Published: 15 Dec 2003
|Managing storage in SANs|
There's lots of talk about increasing storage utilization, but so far not many companies are doing a stellar job. The reason? Much of the focus on storage area networks (SANs) today revolves around the network management of SANs: LUN masking, zoning and volume discovery. Performing these tasks can take hours--if not days--to get everything right. Toss in a growing environment with different OS, clustered servers, interconnected switches and varying storage array vendors, and the possible networking permutations become quite complex. As a result, only lip service is paid to increasing storage utilization rates.
Some current solutions such as EMC Control Center, CreekPath Systems CreekPath Suite and Veritas SANPoint Control claim to manage storage, but in reality, they manage and mask the existing networking complexity instead of improving storage utilization rates. That's not to minimize what these tools do. They provide valuable SAN infrastructure networking services such as visualization, performance management, device management and some limited storage management capabilities. But they don't create a central, homogenous pool of storage.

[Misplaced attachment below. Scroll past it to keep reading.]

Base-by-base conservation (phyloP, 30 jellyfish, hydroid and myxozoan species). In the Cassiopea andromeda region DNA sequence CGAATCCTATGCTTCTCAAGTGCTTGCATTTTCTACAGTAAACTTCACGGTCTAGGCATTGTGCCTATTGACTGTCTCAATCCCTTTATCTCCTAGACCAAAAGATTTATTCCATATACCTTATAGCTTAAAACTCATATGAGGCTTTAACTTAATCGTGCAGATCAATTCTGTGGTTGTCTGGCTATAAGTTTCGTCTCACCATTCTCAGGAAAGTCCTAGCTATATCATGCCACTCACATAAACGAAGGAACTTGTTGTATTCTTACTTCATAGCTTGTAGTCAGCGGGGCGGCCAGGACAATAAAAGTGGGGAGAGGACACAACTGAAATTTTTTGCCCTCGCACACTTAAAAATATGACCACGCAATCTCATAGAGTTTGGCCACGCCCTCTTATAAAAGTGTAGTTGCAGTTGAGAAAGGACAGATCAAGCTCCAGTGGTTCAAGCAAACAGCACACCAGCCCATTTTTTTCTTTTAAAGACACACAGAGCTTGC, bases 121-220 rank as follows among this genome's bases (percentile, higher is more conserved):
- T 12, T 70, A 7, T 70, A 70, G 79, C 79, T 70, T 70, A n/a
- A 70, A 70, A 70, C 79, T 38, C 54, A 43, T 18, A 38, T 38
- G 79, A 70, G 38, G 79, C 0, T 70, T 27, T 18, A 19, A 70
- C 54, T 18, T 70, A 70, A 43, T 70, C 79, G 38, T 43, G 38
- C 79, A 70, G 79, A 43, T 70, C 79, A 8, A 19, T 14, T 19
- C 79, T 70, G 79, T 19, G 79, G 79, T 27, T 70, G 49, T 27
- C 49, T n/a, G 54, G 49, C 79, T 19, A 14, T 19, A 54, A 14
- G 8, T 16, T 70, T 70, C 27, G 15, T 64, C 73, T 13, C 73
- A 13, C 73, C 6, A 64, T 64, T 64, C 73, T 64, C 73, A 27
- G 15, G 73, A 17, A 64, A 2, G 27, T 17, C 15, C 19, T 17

This may almost sound like blasphemy because using these tools in conjunction with SAN-attached storage arrays gives the illusion of a central pool of storage. Yet today's SAN implementations only break the physical relationship between the server and the storage array by placing a Fibre Channel (FC) switch between them; they do not break the more important logical relationship.
Fabric-based storage virtualization addresses the shortcoming that exists not in these tools, but in the current SAN design. Virtualization breaks the physical and logical associations between the server and the storage. By breaking this relationship in the network, it in essence creates what is known in the mainframe environment as a volume table of contents (VTOC).